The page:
So, as many of you may already know, Kim and I saw the police while on vacation in Louisville. Ever since we had driven through Louisville on our way to the Assembly last year we thought it would be a nice town to hang out in. So we picked a date solely because it was the last open weekend for us before Kim started back to school. We were planning a very low-key type of vacation, with only a few things on the agenda. We spent a night in Lexington, Ky and had a great time. We spent the morning at the Kentucky Horse Park (where the Man'O'War statue is) and then headed on down to Louisville (technically up to). We enjoyed the evening there and the next morning we sat around trying to figure out what to do for the day. So we googled some museums and then thought to go check out Churchill Downs. They were actually closed as far as horses go but another event was scheduled for that night.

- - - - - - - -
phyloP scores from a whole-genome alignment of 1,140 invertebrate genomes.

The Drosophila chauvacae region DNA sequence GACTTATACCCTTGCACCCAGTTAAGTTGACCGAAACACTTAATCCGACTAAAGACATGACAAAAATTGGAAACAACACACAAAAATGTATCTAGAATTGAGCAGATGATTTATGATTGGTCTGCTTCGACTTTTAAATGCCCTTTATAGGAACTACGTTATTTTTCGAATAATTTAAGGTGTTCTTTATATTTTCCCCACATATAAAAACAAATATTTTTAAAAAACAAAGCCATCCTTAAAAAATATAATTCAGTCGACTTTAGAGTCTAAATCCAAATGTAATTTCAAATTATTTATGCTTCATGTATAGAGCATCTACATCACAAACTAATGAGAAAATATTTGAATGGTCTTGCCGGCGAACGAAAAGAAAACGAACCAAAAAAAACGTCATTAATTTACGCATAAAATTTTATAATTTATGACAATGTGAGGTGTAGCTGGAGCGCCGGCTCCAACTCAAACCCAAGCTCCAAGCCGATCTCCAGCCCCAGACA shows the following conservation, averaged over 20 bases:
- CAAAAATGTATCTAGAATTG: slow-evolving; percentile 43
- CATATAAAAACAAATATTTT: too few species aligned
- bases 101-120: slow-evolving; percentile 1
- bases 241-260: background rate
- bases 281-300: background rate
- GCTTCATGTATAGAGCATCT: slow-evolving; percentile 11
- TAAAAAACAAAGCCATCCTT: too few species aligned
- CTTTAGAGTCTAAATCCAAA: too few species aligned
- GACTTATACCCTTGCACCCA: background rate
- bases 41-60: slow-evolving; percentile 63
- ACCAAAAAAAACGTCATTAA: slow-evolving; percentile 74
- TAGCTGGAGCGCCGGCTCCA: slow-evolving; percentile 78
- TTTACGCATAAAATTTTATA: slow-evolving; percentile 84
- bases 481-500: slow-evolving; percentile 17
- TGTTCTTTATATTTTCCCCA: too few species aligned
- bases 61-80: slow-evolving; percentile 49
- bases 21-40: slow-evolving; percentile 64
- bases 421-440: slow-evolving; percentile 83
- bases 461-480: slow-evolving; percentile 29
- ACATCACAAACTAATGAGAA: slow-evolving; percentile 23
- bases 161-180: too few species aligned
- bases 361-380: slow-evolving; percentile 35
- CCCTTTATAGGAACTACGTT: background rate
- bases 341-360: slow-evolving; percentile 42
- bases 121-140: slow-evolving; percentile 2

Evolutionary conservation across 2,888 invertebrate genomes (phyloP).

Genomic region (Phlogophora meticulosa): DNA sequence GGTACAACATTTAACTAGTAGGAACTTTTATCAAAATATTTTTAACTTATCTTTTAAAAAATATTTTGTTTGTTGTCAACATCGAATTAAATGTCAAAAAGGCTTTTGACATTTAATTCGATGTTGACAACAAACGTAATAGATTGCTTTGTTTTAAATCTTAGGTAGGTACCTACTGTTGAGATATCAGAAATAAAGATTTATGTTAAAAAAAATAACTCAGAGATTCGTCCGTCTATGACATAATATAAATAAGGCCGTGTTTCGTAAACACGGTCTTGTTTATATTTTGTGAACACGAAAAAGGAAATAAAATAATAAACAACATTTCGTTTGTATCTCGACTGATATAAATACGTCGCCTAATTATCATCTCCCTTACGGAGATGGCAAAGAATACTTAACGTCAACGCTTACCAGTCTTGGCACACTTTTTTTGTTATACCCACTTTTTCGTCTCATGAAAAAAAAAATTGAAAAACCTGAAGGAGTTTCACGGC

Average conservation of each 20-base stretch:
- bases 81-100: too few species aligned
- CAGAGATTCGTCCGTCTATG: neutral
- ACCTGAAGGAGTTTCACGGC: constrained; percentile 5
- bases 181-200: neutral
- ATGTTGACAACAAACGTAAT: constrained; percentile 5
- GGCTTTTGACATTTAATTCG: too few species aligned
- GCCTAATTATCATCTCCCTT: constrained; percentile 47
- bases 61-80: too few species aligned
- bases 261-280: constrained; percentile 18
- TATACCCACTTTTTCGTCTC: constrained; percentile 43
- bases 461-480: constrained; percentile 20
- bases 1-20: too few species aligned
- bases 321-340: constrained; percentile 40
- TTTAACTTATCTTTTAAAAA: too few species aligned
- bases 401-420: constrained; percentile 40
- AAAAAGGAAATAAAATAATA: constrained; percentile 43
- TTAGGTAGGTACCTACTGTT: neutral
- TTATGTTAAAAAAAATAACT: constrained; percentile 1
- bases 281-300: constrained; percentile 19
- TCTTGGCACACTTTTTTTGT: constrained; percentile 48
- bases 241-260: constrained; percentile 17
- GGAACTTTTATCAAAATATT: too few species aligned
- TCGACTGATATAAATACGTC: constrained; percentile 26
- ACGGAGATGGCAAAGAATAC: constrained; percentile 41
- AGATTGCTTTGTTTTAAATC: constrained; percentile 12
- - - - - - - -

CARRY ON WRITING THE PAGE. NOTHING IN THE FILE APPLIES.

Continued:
I didn't even know the reunion tour went to Louisville, let alone that it was that evening!. I also was astonished that tickets were still available. So we got some tickets, and saw the Police in concert. It was incredible. As much as I have been a Sting fan, and as good as he was that evening, Andy Summers was the highlight of the night. His playing was awesome, really special. The whole band played tight, and it was a great night of music. It really was great.
The night before the concert, before we knew that the police were in town, or that a race course was being converted for a concert, we arrived in Louisville in the early afternoon. We checked into our hotel and figured to visit some landmarks of my personal history. My family lived in Louisville from 1985-91, or somewhere around there. So I took Kim to show her the church Dad pastored, the house we lived in, and the schools I attended. I had not been back to Louisville in over 15 years. It was a hard time in our family's history, and something we might have talked about in fht family, but not too often.
I had not thought about the affect this little tour would have on me. I had assumed half the buildings of my past in Louisville would simply not be there now. Theay all were. The church was still there. The high school I had attended was still there, though it has been converted into apartments. It is hard to put into words how this evening felt. It still is. I had faced this part of my past in a long time, and it was a hard evening. But it was a good evening too.